August 4, 2014 / 4:01 PM / 4 years ago

The best way to treat Ebola patients who reach America

By Celine Gounder

Celine Gounder

 

Dr. Kent Brantly, an American physician stricken with Ebola, was evacuated this weekend from Liberia to Emory University Hospital in Atlanta, where he will receive treatment for the deadly virus. His colleague Nancy Writebol, also infected with the Ebola virus, returned to the United States on Tuesday. But many Americans have expressed outrage over transport of these Ebola patients into the United States.

This reaction is unjustified — and callous. In the United States, much more can be done for a critically ill Ebola patient than if he or she were on the ground in West Africa. We have intensive care units that allow for careful, continuous monitoring of blood pressure, oxygenation and organ function. Blood pressure may be supported with intravenous fluids and “pressor” medications like norepinephrine, which increase blood pressure. If organs begin to fail when blood pressures are low, we can use ventilators to support breathing or dialysis if kidneys aren’t working. Ebola patients have weakened immune systems and can acquire secondary infections, for which we have a much broader array of antimicrobials at our disposal in the United States.

The likelihood that other Americans could get Ebola from Brantly or Writebol is extremely small. Ebola is not airborne. It is spread through direct contact with a sick patient or infectious bodily fluids. Brantly and Writebol are being treated in a specialized unit, separate from other patients at Emory University Hospital. The healthcare workers staffing this unit will be working in shifts and have access to personal protective equipment. Hospital staff will follow the Center for Disease Control and Prevention’s infection control guidelines for management of contaminated fluids, materials, equipment and surfaces. This is in contrast to working conditions in Guinea, Liberia and Sierra Leone, where the disease has been spreading.

Ebola is a deadly virus for which there is no cure. It kills quickly and dramatically. And it is not the first disease that has inspired fear and stigma. In 1984, Ryan White was diagnosed with AIDS. The thirteen-year-old boy acquired HIV from a blood transfusion for hemophilia. At that time, we knew how HIV was transmitted — through sexual intercourse or blood — yet parents and school officials were afraid that White would transmit HIV to other students by touching them or sharing water fountains. White had to fight in court for his right to go to school.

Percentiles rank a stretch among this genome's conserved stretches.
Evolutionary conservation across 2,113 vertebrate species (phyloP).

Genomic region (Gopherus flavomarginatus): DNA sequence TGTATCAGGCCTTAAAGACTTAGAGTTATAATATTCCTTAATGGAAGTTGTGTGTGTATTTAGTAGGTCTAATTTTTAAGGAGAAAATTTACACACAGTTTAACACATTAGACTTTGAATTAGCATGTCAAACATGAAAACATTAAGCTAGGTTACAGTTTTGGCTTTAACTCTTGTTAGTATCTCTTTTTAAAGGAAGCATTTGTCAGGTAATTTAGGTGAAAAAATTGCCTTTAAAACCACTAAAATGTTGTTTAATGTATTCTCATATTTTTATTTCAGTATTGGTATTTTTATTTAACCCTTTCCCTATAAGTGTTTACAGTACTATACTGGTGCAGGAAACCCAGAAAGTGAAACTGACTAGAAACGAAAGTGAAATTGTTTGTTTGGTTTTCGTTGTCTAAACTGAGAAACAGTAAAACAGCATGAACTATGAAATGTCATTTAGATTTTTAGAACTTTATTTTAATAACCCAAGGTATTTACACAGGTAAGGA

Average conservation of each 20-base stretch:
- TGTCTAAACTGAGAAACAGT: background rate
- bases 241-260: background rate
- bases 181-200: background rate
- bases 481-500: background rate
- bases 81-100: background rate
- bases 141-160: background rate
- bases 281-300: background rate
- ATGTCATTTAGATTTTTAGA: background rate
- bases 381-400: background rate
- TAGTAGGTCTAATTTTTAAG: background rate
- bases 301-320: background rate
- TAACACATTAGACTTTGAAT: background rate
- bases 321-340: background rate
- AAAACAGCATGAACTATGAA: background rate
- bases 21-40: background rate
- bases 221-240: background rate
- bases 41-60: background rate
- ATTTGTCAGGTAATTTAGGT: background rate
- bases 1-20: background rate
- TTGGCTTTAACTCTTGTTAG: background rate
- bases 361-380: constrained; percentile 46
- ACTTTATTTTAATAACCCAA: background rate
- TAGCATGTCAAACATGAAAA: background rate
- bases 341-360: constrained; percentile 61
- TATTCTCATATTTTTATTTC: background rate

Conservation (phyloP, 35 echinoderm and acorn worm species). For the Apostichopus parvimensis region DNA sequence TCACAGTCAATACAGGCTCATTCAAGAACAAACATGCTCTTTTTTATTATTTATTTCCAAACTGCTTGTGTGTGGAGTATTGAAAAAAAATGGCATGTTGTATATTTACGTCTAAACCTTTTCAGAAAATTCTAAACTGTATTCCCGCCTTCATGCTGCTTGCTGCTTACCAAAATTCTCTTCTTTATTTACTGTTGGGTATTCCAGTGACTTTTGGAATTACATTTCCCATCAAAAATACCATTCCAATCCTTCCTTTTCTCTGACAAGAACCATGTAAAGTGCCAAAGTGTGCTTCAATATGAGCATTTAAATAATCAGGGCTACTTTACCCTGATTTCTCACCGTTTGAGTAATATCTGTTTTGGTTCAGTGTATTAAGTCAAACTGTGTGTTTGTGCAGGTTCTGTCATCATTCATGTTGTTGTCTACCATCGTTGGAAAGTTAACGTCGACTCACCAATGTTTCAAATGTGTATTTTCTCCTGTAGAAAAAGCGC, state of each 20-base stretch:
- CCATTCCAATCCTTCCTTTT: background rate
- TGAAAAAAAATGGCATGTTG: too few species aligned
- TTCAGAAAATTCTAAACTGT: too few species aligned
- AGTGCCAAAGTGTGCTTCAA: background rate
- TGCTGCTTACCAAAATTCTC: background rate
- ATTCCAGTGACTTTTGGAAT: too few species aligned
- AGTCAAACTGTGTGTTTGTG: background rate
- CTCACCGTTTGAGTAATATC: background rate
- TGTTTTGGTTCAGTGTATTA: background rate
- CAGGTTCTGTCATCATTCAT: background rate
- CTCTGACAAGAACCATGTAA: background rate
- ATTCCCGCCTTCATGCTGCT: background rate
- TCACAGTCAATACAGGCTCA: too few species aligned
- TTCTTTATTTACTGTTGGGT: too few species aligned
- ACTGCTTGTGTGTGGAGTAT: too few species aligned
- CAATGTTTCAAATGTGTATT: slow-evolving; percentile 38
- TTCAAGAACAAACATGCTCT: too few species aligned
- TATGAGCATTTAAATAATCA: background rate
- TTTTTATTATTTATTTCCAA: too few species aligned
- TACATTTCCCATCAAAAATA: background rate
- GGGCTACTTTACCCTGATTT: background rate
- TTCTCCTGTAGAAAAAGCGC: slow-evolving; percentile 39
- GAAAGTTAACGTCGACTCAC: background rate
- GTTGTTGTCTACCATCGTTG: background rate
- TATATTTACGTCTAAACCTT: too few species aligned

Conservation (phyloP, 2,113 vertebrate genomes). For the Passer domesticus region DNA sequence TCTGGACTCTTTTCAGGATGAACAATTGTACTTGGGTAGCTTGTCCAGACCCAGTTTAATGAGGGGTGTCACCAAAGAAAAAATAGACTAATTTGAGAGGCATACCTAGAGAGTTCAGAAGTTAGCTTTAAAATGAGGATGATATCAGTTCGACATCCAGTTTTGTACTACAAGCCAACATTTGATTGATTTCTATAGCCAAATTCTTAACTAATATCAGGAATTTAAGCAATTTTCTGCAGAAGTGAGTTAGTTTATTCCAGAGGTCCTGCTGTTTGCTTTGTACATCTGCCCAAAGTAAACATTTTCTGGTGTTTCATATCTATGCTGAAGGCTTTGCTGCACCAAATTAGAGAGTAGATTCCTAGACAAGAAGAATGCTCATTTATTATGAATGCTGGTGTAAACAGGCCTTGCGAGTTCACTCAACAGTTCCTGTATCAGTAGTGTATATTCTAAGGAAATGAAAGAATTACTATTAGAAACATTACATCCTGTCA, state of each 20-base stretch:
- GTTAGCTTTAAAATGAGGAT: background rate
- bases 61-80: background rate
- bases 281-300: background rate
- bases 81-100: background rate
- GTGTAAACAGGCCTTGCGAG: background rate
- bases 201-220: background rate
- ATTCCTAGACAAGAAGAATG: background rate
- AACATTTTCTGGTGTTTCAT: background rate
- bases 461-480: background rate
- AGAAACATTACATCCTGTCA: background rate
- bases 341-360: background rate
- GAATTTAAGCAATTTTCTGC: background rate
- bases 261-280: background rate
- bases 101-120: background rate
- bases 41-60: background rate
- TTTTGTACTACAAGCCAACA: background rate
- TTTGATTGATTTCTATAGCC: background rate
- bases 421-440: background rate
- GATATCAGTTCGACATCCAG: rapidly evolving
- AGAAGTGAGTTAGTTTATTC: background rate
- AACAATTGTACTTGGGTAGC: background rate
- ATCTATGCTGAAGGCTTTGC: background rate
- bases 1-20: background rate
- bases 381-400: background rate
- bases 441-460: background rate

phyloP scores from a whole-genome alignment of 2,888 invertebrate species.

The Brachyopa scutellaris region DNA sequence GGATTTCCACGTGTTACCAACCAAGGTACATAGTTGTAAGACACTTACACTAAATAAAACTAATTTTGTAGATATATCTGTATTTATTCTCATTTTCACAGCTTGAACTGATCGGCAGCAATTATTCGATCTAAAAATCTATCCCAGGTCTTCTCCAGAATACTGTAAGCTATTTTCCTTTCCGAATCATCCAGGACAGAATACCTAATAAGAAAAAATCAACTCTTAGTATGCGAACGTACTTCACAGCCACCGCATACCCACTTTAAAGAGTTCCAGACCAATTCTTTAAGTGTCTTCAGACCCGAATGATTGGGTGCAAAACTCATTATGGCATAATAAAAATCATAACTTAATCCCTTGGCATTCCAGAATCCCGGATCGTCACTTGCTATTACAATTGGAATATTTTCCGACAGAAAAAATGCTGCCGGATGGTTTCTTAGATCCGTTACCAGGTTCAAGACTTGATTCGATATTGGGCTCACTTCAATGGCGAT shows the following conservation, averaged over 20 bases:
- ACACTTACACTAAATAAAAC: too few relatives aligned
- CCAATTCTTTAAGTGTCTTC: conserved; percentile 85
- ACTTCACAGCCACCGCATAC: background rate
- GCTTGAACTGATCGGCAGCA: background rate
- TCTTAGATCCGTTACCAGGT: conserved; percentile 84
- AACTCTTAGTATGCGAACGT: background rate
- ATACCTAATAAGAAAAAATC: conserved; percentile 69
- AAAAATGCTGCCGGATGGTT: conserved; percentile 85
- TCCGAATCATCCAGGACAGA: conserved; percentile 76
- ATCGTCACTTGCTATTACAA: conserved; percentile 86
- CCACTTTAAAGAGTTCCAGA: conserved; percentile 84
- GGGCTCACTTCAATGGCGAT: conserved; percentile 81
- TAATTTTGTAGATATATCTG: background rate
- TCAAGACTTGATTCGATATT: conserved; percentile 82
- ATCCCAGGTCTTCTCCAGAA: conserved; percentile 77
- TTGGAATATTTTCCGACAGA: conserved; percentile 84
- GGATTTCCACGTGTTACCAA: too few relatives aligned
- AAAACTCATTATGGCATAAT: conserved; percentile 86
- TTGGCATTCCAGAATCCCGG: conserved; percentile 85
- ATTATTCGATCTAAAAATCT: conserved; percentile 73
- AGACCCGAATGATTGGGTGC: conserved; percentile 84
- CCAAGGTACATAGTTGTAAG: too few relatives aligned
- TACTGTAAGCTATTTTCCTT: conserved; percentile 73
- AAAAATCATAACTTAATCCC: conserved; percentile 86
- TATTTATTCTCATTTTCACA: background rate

It is no more likely that Brantly and Writebol’s arrival in the United States will result in an Ebola outbreak than White was to infect his classmates with HIV. There have been five patients with hemorrhagic fevers similar to Ebola in the United States over the last ten years, but none transmitted infection.

Brantly and Writebol became infected with Ebola in the course of heroic work, caring for patients with the virus. Like many other healthcare workers, police officers, fire fighters and soldiers, they were aware of the risks they might encounter in the line of duty. Bringing them to the United States for treatment presents minimal risk to the public, but it could dramatically improve their chances of survival. They deserve our compassion and the best medical care available.

PHOTOS: Members of the media wait in front of Emory University Hospital after an ambulance carrying American doctor Kent Brantly, who has the Ebola virus, arrived via Dobbins Air Reserve Base in Atlanta, Georgia August 2, 2014. REUTERS/Tami Chappell

Medical staff working with Medecins sans Frontieres (MSF) prepare to bring food to patients kept in an isolation area at the MSF Ebola treatment centre in Kailahun July 20, 2014. REUTERS/Tommy Trenchard

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